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Mini Case Study: Idealist struggles to survive the Great Recession

   /   Jun 15th, 2010Mini Case Studies

PROBLEM:
Idealist is a leading online portal for social organizations, job seekers and volunteers to connect with causes, resources and employment opportunities. Despite its well-established brand and loyal user base, Idealist came close to going under earlier this year after its revenues from job ads plummeted in the wake of the financial crisis.

After late 2008, many organizations froze their hiring. “[F]rom one week to the next our earned income was cut almost in half, leaving us with a hole of more than $100,000 each month,” explained Idealist’s founder, Ami Dar. Meanwhile, foundations, also suffering losses, cut back on giving. After surviving “on faith and fumes” for 16 months, Dar knew Idealist needed to find alternative sources of revenues—and quickly.

RESPONSE:
He turned to his user base. Rather than increase usage fees, an idea that was considered, he decided to send a plea to 500,000 site members this past February: “If over the past 15 years Idealist has helped you or a friend find a job, an internship or a volunteer opportunity; connect with a person, an idea or a resource; or just feel inspired for a moment, now we need your help.” He went on to detail Idealist’s predicament and request support.

RESULTS:
Over 7,500 people stepped forward, contributing close to $250,000. The donations have provided vital breathing space while Dar pursues other tree-shaking strategies to raise an additional $250,000. Dar believes Idealist’s “authenticity and transparency” accounted for the response. “We let ourselves be vulnerable,” he said.

Dar also rallied Idealist’s users to vote for the organization in the Chase Community Giving online competition, which resulted in a $125,000 prize. But in order to close gaps, the organization has had to make substantial staff cuts. It streamlined operations, consolidated its Buenos Aires office, and halted all non-essential employee travel.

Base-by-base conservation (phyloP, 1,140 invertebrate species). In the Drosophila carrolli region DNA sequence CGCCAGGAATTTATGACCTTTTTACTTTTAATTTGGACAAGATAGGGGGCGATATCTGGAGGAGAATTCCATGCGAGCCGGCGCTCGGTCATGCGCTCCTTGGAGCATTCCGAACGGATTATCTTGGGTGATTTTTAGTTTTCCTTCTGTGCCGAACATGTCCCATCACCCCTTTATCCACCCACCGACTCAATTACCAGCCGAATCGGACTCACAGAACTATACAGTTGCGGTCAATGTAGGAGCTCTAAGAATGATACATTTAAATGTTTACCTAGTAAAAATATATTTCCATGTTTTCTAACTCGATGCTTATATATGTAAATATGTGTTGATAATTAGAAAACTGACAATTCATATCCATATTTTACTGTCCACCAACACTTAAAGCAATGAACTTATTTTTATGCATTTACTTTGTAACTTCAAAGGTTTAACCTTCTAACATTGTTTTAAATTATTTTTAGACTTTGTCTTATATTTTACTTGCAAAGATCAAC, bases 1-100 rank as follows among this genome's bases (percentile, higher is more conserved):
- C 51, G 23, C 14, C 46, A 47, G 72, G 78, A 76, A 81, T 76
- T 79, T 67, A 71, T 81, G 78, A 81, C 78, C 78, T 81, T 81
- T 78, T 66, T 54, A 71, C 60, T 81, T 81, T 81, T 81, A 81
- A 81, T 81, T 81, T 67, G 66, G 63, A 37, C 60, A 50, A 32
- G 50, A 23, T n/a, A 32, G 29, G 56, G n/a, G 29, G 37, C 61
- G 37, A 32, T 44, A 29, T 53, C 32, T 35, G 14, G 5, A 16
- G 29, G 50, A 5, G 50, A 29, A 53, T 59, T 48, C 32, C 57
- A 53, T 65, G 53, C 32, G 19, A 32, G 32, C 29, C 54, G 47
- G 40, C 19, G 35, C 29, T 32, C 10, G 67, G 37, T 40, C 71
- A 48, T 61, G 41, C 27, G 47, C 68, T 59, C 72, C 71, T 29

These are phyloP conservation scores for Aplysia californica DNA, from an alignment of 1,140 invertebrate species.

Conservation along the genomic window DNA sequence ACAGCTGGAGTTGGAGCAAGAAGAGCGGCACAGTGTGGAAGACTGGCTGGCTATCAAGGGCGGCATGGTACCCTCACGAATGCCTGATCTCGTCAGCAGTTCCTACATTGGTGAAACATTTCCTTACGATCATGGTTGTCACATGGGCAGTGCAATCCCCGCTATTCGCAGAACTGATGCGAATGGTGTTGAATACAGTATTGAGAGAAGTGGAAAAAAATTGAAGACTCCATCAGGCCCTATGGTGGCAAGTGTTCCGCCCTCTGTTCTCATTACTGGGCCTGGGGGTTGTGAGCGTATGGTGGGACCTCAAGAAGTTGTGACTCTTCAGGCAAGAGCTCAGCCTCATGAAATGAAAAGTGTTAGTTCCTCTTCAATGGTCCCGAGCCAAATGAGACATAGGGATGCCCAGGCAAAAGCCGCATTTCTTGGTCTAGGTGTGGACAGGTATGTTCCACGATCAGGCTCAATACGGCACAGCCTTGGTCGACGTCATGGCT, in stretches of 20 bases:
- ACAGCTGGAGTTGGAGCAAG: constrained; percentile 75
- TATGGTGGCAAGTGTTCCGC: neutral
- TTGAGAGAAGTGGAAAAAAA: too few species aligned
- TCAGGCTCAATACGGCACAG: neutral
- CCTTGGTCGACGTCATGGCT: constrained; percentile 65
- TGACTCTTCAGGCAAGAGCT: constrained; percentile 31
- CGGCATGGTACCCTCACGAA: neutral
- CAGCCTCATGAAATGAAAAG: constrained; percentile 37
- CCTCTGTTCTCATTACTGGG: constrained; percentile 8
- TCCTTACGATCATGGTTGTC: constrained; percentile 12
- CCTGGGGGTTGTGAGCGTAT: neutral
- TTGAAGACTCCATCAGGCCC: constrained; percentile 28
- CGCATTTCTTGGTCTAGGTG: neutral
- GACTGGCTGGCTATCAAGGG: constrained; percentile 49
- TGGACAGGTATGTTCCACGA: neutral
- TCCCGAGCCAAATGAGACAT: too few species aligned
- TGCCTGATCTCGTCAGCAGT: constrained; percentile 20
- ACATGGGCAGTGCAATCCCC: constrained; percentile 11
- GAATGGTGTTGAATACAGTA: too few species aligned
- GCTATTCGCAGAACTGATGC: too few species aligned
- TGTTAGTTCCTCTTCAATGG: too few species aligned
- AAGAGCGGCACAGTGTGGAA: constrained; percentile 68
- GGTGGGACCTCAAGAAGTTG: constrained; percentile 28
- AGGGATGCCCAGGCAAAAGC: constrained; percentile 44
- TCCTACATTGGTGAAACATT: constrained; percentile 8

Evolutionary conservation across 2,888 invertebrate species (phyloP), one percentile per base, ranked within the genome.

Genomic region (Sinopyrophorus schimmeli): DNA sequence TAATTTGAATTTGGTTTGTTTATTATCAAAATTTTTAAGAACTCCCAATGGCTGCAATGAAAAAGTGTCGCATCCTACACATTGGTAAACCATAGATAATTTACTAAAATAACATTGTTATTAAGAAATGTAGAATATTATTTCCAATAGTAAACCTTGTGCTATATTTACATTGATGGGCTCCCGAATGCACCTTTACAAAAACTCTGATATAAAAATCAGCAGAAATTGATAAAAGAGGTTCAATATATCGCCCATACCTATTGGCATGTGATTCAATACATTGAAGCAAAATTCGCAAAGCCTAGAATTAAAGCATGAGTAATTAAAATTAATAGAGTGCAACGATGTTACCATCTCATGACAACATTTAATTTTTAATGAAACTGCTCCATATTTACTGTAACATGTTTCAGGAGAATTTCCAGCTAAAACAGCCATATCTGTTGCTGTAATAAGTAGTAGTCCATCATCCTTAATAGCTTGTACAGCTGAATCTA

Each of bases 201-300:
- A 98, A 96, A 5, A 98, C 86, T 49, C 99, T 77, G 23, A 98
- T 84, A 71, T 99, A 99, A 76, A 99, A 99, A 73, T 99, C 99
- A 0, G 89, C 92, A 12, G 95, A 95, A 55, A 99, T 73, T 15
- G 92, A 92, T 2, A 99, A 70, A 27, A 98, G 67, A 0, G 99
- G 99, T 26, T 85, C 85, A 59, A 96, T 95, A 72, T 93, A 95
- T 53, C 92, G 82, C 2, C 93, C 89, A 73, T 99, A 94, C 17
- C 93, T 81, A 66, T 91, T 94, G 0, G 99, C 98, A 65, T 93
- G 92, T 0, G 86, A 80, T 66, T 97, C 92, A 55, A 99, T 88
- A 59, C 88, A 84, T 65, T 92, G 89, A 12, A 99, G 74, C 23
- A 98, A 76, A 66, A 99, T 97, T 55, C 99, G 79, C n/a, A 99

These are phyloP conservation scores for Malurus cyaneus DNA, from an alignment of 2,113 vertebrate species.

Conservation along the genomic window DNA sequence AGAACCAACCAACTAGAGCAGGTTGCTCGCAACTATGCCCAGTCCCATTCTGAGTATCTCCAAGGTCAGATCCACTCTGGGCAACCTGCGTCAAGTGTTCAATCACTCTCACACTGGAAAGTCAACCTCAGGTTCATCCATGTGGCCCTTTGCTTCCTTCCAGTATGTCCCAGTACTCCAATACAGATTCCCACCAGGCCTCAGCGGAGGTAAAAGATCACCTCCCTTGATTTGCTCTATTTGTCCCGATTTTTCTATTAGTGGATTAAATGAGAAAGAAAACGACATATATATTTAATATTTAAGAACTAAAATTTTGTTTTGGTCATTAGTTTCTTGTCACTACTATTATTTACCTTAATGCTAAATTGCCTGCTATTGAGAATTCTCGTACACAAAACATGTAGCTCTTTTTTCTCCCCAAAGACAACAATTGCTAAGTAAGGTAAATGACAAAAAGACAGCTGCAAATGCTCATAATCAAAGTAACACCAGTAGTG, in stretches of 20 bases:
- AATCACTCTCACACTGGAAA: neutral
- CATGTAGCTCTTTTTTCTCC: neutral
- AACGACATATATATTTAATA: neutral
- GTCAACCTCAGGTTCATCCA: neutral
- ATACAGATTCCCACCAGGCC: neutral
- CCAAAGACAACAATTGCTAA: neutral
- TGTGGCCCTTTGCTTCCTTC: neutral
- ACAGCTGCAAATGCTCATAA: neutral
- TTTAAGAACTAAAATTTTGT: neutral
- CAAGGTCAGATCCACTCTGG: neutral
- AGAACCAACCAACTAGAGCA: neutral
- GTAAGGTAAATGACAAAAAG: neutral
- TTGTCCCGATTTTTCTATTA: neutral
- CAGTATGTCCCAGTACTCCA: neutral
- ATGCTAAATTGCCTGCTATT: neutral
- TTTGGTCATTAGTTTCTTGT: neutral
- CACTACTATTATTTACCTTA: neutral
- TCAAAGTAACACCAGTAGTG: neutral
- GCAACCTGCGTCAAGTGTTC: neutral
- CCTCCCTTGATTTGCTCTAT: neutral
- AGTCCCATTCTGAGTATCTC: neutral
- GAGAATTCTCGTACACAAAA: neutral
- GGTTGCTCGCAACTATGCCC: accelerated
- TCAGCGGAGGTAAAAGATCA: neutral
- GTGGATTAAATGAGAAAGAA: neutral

Dar believes the crisis forced the organization to become more efficient. But Idealist is not out of danger yet. In recent years, large foundations have become reluctant to fund infrastructure organizations like Idealist, Dar said. He is hard at work developing new financial models to sustain and ultimately strengthen the organization. We’ll be following his progress closely.

For more on Dar and Idealist, check out this interview.

Photo: In Defence of Marxism

5 Responses

  1. Rebecca,

    I’m not sure that this story about Idealist is a “story about change.” I wrote a blog post a few months back about Idealist’s campaign, and I argued that in doing an emergency fundraising appeal Idealist was actually taking a page from the old nonprofit playbook–when times get tough ask for more money. I think an innovative approach would have been for Idealist to completely rethink their business model, put a new plan together and then go after equity capital to make it happen. You can read my post on this here: http://www.socialvelocity.net/2010/02/what-we-can-learn-from-idealist/

    • Doni Bloomfield says:

      Nell, I think you make a good point – ultimately, as we say in the case study, Idealist will need to restructure its model. The recession is taking its time leaving, and having 70% of your revenue flowing from one source – let alone one susceptible to major fluctuations – is a danger that needs to be addressed. The emergency plan which we highlighted here was impressive not because it was a radical break from how non-profits operate, but because it showed the value of building a tremendous community like Idealist has. This base provided the emergency funds to tide Idealist over, as well as evidence to potential funders that Idealist has developed a community worth preserving. So this was not a panacea, nor was it a gamechanger in nonprofit strategizing. But it did show that using some tried and true tactics along with a strong internet community can lead to valuable results.

  2. Martin says:

    The consolidation of the Argentina office meant that they had to fire 20 people. Unfortunately they had not developed plans to be prepared for crisis and had to leave many people in the street

  3. Rumor says:

    Keep it cmoing, writers, this is good stuff.

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